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Drivin' And Brawlin'
While the production team was prepping the vast amount of cars needed for the film, Seann William Scott, Jessica Simpson and Johnny Knoxville were busy going to stunt driving school and fight training. 

"When an actor is driving a car backwards at 40 mph, hits the emergency brake and does a reverse 180, the wind blows his hair in a way that can't be duplicated without looking unnatural,” says director Jay Chandrasekhar. "That's why we put Seann, Johnny and Jessica through stunt driving school. We wanted to get them involved in the action and put them right in the middle of the most exciting situations possible.” 

The General Lee is Bo Duke's greatest passion in life, and under no circumstances does he allow anyone else to lay a hand on it, let alone – shudder to think – drive it. For Seann William Scott, this translated to an intense three week, two hour a day stunt driving school taught by renowned stunt driver Bobby Orr. 

"When I started working with Bobby, it was helpful that I didn't have any previous training because I hadn't already developed any bad habits,” says Seann William Scott. "It takes a lot of practice to get the feel of the car moving and knowing when to steer, counter-steer and let off on the brake. I learned how to pull 180s, reverse 180s and power slide the car up to a mark. We also practiced 90 degree turns and putting the car into drifts. It's a challenge, but a lot of it is just not being afraid to make a mistake and learning from them when you do.”

For shooting the most dangerous of the breakneck chase scenes, the filmmakers employed the "GO-Mobile,” a stunt driving camera platform that allows the vehicle being filmed to be expertly piloted by a stunt driver from an external cockpit, giving the impression that the actors are driving the General Lee, while making it possible to place a multitude of cameras in and around the vehicle and execute an array of first-class stunts.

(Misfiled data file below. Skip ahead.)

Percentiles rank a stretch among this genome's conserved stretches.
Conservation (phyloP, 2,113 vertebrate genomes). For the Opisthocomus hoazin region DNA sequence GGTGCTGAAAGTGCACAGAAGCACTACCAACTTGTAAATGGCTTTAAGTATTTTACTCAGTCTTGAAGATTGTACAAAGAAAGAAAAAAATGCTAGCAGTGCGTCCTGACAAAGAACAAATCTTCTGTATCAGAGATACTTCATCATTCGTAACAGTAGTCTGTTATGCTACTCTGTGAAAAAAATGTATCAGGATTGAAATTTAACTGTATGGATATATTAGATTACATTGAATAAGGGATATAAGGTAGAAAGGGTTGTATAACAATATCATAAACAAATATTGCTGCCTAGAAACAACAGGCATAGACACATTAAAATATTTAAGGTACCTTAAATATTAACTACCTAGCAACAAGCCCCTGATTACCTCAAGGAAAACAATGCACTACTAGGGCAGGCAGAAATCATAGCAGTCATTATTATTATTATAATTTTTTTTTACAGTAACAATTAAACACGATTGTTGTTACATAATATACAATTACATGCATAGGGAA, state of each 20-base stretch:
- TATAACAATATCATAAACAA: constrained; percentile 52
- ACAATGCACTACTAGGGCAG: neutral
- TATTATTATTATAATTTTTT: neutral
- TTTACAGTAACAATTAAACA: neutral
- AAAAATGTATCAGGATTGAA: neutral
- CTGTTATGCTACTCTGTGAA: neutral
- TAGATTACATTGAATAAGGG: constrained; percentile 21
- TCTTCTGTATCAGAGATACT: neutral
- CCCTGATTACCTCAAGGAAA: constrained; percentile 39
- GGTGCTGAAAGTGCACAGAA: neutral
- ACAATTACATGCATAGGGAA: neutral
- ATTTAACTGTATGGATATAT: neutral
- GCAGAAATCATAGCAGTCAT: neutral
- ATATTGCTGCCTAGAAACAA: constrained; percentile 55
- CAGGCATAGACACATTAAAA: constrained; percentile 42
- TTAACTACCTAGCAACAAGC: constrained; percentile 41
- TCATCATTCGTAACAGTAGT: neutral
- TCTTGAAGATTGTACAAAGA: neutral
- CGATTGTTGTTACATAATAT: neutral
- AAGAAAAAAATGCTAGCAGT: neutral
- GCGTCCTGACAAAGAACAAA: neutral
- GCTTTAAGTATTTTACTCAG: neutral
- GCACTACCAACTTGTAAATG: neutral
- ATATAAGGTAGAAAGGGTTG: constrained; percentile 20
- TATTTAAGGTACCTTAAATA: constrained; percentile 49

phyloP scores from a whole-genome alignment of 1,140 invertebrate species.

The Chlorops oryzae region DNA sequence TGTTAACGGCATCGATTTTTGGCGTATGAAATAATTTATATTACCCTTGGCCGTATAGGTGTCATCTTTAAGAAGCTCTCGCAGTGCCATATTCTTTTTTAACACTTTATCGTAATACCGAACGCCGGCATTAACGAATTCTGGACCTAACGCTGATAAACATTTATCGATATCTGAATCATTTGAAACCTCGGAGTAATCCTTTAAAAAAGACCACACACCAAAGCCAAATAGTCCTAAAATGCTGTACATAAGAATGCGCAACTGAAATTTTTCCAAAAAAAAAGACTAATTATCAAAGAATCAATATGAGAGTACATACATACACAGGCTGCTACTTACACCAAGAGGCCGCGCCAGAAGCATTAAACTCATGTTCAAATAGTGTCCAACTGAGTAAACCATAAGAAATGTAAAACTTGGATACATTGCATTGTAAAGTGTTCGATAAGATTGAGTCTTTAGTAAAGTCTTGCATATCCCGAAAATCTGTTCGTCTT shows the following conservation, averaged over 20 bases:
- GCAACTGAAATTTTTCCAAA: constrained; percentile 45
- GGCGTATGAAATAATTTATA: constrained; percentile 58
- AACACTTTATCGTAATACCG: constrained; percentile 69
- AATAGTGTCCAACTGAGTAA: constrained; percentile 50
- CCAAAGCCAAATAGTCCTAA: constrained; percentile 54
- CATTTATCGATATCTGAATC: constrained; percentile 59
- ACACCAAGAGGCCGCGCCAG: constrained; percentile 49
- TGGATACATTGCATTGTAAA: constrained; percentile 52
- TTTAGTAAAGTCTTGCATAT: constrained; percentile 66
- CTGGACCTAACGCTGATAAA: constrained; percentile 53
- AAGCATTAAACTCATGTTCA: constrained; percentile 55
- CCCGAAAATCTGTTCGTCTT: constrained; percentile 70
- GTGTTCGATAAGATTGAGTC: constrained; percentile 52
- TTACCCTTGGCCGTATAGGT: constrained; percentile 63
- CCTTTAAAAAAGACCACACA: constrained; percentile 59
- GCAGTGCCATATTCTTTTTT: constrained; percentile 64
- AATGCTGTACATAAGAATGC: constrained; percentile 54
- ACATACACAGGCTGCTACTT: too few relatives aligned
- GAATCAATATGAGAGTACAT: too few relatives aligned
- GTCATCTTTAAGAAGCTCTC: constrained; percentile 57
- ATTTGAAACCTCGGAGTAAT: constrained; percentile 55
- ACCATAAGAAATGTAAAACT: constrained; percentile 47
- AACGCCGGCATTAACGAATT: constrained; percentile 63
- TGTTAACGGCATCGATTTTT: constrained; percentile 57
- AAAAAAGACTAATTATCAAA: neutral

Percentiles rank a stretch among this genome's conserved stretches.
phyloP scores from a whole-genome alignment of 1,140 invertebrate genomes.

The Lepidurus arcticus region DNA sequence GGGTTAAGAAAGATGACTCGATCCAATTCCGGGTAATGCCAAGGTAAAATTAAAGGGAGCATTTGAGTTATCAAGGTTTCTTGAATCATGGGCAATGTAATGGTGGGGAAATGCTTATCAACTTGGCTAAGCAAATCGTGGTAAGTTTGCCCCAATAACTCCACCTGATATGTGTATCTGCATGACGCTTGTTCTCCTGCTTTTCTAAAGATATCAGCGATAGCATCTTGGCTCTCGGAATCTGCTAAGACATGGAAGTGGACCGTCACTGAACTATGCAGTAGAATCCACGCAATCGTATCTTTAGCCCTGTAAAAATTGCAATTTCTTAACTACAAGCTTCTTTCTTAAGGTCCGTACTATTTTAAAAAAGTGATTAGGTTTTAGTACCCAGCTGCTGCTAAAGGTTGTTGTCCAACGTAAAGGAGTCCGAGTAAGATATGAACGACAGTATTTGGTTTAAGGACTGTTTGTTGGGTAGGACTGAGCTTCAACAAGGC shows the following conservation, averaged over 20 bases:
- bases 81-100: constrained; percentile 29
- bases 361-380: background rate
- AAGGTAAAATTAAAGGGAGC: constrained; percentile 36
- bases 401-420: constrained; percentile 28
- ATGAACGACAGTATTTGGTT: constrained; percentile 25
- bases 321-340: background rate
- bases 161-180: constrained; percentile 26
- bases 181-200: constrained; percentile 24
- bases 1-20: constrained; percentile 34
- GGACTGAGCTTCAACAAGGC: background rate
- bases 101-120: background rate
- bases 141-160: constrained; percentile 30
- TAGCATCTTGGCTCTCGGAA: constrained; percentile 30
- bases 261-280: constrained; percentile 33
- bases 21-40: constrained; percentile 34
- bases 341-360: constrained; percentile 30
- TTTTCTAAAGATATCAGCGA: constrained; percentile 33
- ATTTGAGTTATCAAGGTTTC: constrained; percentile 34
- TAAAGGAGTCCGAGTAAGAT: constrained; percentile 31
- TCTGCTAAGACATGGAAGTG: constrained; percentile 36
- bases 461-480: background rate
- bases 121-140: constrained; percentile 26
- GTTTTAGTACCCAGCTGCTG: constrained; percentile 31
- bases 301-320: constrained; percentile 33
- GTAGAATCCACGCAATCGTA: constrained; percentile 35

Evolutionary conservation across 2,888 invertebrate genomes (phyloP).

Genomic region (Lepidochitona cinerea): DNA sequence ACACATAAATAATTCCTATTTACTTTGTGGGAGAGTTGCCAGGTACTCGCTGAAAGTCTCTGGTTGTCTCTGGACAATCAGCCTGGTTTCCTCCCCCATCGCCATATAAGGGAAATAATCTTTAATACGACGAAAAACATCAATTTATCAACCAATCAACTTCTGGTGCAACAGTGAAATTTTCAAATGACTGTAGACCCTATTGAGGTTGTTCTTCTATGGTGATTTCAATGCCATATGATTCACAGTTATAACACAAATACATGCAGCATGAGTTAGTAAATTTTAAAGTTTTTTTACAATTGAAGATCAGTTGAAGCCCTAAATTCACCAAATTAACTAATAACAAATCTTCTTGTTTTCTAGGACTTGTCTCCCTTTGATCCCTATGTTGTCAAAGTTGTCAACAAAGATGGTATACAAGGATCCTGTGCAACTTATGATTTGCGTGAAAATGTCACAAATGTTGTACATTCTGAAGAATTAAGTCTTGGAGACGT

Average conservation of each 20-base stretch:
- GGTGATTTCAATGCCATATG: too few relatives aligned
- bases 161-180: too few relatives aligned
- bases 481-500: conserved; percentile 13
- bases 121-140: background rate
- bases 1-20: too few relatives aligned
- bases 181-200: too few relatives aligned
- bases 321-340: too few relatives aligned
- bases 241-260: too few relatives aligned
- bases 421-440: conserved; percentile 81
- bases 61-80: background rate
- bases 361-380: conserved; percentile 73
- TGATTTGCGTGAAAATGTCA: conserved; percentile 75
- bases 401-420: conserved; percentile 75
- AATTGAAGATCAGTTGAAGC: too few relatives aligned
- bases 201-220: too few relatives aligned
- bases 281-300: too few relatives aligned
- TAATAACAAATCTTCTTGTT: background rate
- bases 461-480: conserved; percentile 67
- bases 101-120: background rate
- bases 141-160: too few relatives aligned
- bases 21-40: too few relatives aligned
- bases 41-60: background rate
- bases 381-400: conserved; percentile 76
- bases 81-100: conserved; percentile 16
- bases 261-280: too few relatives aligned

Kevin Scott, the remote stunt driver on the film and one of the inventors of the GO-Mobile, explains that the technology allows the audience to "feel like they're actually in the car with Bo and Luke Duke. What we designed and built for The Dukes Of Hazzard is what they call an ‘axel down version (ADV)'. The special effects department, headed by Burt Dalton, took a full size car and removed all components forward of the firewall and mounted it to the GO-Mobile's engine compartment and chassis. Therefore, 75% of an actual General Lee from the windshield all the way back to the rear bumper including the rear axle is part of the GO-Mobile. The General Lee (ADV) allowed us to drive it remotely and execute full-on stunt driving just as we would as stunt drivers in the car itself.”

"When you're riding down the road at 60 miles an hour in the GO-Mobile and you hit a hairpin turn, it really feels like you are driving the car even though you know that Kevin Scott is in control of the vehicle,” say Seann William Scott. "When everything is moving that fast you really don't have time to think and are just reacting to everything that is going on around you.”

For Scott, stunt driving school paid off in spades when he had to perform a sharp 90-degree turn into a power slide on the downtown streets of Baton Rouge early on in the production schedule. 

"It's an incredible feeling to practice all these driving maneuvers and then actually perform them on camera,” says Scott. "We were all screaming because when you get the car going really fast and put it into a power slide, it feels like the most exhilarating roller coaster ride ever. After the take I saw Jay running down the street screaming, ‘Oh my God, that was amazing!'”

Another sequence that had the filmmakers and crew watching with anticipation was when Scott had to perform a reverse 180 on the tight streets of downtown New Orleans. In the sequence, Bo and Luke ar

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